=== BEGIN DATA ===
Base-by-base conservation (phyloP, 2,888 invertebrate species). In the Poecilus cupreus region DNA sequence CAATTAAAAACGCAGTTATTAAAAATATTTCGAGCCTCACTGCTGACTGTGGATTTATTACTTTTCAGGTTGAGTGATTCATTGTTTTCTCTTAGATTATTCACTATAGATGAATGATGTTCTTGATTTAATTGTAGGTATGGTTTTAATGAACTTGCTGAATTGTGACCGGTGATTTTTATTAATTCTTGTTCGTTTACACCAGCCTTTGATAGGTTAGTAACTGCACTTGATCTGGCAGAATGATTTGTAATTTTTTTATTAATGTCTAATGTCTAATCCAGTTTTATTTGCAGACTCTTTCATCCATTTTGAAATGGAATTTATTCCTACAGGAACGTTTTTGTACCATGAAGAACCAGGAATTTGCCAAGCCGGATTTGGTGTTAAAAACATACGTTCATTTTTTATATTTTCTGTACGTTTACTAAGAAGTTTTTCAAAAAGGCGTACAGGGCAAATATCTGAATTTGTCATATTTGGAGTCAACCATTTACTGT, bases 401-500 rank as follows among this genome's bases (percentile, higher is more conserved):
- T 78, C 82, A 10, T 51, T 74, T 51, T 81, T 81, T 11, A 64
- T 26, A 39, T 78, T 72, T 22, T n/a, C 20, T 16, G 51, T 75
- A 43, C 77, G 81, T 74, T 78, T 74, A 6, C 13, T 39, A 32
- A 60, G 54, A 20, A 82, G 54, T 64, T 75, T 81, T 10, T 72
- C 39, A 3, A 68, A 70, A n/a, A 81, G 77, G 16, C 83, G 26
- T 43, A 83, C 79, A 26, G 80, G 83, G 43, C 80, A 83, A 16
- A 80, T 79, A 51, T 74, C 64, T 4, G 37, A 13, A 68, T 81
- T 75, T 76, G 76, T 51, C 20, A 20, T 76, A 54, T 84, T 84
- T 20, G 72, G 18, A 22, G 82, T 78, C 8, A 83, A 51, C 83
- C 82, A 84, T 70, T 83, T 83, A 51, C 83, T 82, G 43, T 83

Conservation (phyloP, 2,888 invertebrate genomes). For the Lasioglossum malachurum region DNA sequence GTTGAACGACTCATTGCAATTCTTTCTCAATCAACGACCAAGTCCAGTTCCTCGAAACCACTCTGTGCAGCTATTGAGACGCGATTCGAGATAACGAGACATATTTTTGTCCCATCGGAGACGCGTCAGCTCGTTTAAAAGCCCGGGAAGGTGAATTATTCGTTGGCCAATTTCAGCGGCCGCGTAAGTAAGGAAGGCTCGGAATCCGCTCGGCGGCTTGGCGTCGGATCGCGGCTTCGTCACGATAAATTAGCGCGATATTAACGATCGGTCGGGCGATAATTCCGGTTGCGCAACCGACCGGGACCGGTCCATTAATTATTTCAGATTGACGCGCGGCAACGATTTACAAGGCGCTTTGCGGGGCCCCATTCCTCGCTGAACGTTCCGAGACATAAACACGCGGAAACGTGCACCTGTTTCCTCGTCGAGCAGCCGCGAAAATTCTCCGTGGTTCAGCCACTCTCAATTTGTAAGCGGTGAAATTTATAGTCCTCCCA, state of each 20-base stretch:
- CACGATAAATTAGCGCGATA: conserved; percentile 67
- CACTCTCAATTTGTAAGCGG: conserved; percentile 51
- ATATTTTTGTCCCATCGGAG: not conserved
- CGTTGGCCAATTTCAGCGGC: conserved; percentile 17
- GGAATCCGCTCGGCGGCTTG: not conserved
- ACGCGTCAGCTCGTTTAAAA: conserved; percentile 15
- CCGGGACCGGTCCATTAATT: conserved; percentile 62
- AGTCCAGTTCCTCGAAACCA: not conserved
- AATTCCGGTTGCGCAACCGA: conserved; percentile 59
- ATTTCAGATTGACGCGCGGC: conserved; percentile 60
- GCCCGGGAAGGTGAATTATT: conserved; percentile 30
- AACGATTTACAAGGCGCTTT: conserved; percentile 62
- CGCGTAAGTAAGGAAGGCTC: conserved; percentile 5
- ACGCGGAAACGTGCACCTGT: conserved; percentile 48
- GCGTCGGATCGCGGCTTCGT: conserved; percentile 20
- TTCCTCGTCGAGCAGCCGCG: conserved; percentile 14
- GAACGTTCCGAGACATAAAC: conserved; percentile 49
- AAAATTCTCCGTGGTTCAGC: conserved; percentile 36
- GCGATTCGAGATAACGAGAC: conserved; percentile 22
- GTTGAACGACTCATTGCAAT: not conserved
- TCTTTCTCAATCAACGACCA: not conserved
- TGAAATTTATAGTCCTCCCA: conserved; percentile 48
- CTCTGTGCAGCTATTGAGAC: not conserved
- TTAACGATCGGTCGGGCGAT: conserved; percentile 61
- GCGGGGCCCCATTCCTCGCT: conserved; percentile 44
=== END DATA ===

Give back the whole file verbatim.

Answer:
Base-by-base conservation (phyloP, 2,888 invertebrate species). In the Poecilus cupreus region DNA sequence CAATTAAAAACGCAGTTATTAAAAATATTTCGAGCCTCACTGCTGACTGTGGATTTATTACTTTTCAGGTTGAGTGATTCATTGTTTTCTCTTAGATTATTCACTATAGATGAATGATGTTCTTGATTTAATTGTAGGTATGGTTTTAATGAACTTGCTGAATTGTGACCGGTGATTTTTATTAATTCTTGTTCGTTTACACCAGCCTTTGATAGGTTAGTAACTGCACTTGATCTGGCAGAATGATTTGTAATTTTTTTATTAATGTCTAATGTCTAATCCAGTTTTATTTGCAGACTCTTTCATCCATTTTGAAATGGAATTTATTCCTACAGGAACGTTTTTGTACCATGAAGAACCAGGAATTTGCCAAGCCGGATTTGGTGTTAAAAACATACGTTCATTTTTTATATTTTCTGTACGTTTACTAAGAAGTTTTTCAAAAAGGCGTACAGGGCAAATATCTGAATTTGTCATATTTGGAGTCAACCATTTACTGT, bases 401-500 rank as follows among this genome's bases (percentile, higher is more conserved):
- T 78, C 82, A 10, T 51, T 74, T 51, T 81, T 81, T 11, A 64
- T 26, A 39, T 78, T 72, T 22, T n/a, C 20, T 16, G 51, T 75
- A 43, C 77, G 81, T 74, T 78, T 74, A 6, C 13, T 39, A 32
- A 60, G 54, A 20, A 82, G 54, T 64, T 75, T 81, T 10, T 72
- C 39, A 3, A 68, A 70, A n/a, A 81, G 77, G 16, C 83, G 26
- T 43, A 83, C 79, A 26, G 80, G 83, G 43, C 80, A 83, A 16
- A 80, T 79, A 51, T 74, C 64, T 4, G 37, A 13, A 68, T 81
- T 75, T 76, G 76, T 51, C 20, A 20, T 76, A 54, T 84, T 84
- T 20, G 72, G 18, A 22, G 82, T 78, C 8, A 83, A 51, C 83
- C 82, A 84, T 70, T 83, T 83, A 51, C 83, T 82, G 43, T 83

Conservation (phyloP, 2,888 invertebrate genomes). For the Lasioglossum malachurum region DNA sequence GTTGAACGACTCATTGCAATTCTTTCTCAATCAACGACCAAGTCCAGTTCCTCGAAACCACTCTGTGCAGCTATTGAGACGCGATTCGAGATAACGAGACATATTTTTGTCCCATCGGAGACGCGTCAGCTCGTTTAAAAGCCCGGGAAGGTGAATTATTCGTTGGCCAATTTCAGCGGCCGCGTAAGTAAGGAAGGCTCGGAATCCGCTCGGCGGCTTGGCGTCGGATCGCGGCTTCGTCACGATAAATTAGCGCGATATTAACGATCGGTCGGGCGATAATTCCGGTTGCGCAACCGACCGGGACCGGTCCATTAATTATTTCAGATTGACGCGCGGCAACGATTTACAAGGCGCTTTGCGGGGCCCCATTCCTCGCTGAACGTTCCGAGACATAAACACGCGGAAACGTGCACCTGTTTCCTCGTCGAGCAGCCGCGAAAATTCTCCGTGGTTCAGCCACTCTCAATTTGTAAGCGGTGAAATTTATAGTCCTCCCA, state of each 20-base stretch:
- CACGATAAATTAGCGCGATA: conserved; percentile 67
- CACTCTCAATTTGTAAGCGG: conserved; percentile 51
- ATATTTTTGTCCCATCGGAG: not conserved
- CGTTGGCCAATTTCAGCGGC: conserved; percentile 17
- GGAATCCGCTCGGCGGCTTG: not conserved
- ACGCGTCAGCTCGTTTAAAA: conserved; percentile 15
- CCGGGACCGGTCCATTAATT: conserved; percentile 62
- AGTCCAGTTCCTCGAAACCA: not conserved
- AATTCCGGTTGCGCAACCGA: conserved; percentile 59
- ATTTCAGATTGACGCGCGGC: conserved; percentile 60
- GCCCGGGAAGGTGAATTATT: conserved; percentile 30
- AACGATTTACAAGGCGCTTT: conserved; percentile 62
- CGCGTAAGTAAGGAAGGCTC: conserved; percentile 5
- ACGCGGAAACGTGCACCTGT: conserved; percentile 48
- GCGTCGGATCGCGGCTTCGT: conserved; percentile 20
- TTCCTCGTCGAGCAGCCGCG: conserved; percentile 14
- GAACGTTCCGAGACATAAAC: conserved; percentile 49
- AAAATTCTCCGTGGTTCAGC: conserved; percentile 36
- GCGATTCGAGATAACGAGAC: conserved; percentile 22
- GTTGAACGACTCATTGCAAT: not conserved
- TCTTTCTCAATCAACGACCA: not conserved
- TGAAATTTATAGTCCTCCCA: conserved; percentile 48
- CTCTGTGCAGCTATTGAGAC: not conserved
- TTAACGATCGGTCGGGCGAT: conserved; percentile 61
- GCGGGGCCCCATTCCTCGCT: conserved; percentile 44